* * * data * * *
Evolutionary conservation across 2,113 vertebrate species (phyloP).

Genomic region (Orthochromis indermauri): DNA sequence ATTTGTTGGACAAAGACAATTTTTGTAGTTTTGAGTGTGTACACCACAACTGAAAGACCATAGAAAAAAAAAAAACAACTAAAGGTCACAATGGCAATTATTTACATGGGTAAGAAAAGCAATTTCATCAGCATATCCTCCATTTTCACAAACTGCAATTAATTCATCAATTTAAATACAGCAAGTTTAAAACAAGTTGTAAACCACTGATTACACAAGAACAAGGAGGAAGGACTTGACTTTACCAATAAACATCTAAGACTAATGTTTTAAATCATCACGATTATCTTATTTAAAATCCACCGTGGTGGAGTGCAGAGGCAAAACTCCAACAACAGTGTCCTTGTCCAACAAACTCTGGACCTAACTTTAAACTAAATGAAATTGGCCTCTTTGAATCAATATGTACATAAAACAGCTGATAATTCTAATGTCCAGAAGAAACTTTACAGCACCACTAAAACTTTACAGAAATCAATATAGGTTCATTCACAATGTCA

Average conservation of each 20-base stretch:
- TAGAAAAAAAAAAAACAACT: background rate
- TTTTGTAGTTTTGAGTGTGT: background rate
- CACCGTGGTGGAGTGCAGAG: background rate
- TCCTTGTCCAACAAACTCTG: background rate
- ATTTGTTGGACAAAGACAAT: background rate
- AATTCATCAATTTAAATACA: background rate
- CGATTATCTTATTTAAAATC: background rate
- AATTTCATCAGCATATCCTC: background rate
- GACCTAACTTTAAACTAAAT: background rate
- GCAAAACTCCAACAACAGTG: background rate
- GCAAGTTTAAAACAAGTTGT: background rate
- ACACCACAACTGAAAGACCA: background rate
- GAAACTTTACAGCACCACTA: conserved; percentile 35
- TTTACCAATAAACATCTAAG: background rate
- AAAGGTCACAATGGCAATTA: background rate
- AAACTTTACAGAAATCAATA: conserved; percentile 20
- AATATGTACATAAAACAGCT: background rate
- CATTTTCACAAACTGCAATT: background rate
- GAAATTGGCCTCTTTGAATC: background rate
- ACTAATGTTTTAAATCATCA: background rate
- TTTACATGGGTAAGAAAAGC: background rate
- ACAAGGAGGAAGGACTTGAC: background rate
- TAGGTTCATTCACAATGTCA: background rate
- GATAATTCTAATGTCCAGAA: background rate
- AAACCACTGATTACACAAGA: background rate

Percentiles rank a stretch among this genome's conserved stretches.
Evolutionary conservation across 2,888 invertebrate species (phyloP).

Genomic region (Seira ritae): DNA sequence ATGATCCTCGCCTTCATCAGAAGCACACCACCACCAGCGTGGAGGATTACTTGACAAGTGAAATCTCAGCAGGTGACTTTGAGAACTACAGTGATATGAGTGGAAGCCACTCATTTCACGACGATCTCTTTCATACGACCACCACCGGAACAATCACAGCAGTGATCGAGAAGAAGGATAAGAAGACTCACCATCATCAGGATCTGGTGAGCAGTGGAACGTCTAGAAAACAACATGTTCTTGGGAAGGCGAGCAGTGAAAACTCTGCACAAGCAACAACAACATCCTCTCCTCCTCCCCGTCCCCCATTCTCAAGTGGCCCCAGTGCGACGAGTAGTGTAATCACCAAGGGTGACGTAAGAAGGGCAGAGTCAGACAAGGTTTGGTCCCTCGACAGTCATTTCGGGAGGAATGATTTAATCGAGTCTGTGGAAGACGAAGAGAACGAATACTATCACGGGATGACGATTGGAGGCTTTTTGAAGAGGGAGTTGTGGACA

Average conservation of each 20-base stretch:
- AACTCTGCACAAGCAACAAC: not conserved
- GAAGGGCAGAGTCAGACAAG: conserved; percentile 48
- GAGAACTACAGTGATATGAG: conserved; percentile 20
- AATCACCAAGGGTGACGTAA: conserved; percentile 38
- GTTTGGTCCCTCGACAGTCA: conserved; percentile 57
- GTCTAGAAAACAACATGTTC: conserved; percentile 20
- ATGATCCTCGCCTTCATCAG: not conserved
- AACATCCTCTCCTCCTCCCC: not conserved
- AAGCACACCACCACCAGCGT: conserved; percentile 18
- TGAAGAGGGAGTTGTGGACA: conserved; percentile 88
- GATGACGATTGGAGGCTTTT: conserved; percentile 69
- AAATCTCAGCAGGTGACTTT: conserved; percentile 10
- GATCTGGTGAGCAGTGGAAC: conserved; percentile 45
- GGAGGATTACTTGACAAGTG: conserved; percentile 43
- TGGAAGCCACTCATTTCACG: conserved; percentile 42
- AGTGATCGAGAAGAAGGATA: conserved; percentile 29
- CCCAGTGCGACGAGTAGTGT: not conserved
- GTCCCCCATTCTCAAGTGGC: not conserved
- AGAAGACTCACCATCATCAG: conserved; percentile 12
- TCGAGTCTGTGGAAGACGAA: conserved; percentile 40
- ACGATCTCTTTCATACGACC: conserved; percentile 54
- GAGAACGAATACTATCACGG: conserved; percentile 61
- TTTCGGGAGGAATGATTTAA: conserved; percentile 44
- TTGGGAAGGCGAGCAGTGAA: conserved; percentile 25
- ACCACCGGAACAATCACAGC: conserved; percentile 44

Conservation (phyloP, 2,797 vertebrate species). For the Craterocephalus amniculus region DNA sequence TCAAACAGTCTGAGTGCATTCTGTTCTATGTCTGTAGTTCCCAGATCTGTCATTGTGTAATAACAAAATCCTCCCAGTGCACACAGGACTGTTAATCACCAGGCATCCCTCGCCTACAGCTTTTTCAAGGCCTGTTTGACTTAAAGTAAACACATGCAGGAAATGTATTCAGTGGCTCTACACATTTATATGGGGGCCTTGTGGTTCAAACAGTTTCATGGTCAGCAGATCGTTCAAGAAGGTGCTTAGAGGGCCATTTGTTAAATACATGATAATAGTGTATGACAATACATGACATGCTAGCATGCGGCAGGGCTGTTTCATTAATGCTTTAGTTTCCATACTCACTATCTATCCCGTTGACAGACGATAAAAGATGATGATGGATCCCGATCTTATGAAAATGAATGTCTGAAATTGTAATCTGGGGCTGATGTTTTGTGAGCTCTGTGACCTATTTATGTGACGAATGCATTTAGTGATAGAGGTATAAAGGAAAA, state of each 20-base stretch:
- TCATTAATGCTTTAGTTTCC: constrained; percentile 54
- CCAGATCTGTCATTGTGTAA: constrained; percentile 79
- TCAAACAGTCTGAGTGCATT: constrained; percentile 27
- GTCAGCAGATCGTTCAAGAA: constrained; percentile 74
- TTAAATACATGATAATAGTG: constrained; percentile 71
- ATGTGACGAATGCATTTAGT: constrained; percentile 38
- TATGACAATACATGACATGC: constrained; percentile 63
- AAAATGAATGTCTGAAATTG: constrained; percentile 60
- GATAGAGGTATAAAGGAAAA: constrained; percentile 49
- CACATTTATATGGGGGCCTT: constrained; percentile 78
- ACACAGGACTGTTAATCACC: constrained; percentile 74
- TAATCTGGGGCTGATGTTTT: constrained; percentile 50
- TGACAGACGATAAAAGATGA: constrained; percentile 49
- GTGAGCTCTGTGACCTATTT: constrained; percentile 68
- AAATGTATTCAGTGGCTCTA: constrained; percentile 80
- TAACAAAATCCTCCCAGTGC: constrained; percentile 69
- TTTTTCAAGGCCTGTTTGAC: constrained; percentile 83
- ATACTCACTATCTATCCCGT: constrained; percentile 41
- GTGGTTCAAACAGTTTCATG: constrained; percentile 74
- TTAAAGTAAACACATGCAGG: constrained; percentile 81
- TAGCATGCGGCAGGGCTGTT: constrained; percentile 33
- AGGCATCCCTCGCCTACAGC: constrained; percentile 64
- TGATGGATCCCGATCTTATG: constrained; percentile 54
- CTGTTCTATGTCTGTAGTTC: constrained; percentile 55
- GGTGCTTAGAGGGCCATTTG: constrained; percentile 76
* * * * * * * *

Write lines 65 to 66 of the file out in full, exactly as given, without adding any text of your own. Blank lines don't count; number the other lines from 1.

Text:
- TATGACAATACATGACATGC: constrained; percentile 63
- AAAATGAATGTCTGAAATTG: constrained; percentile 60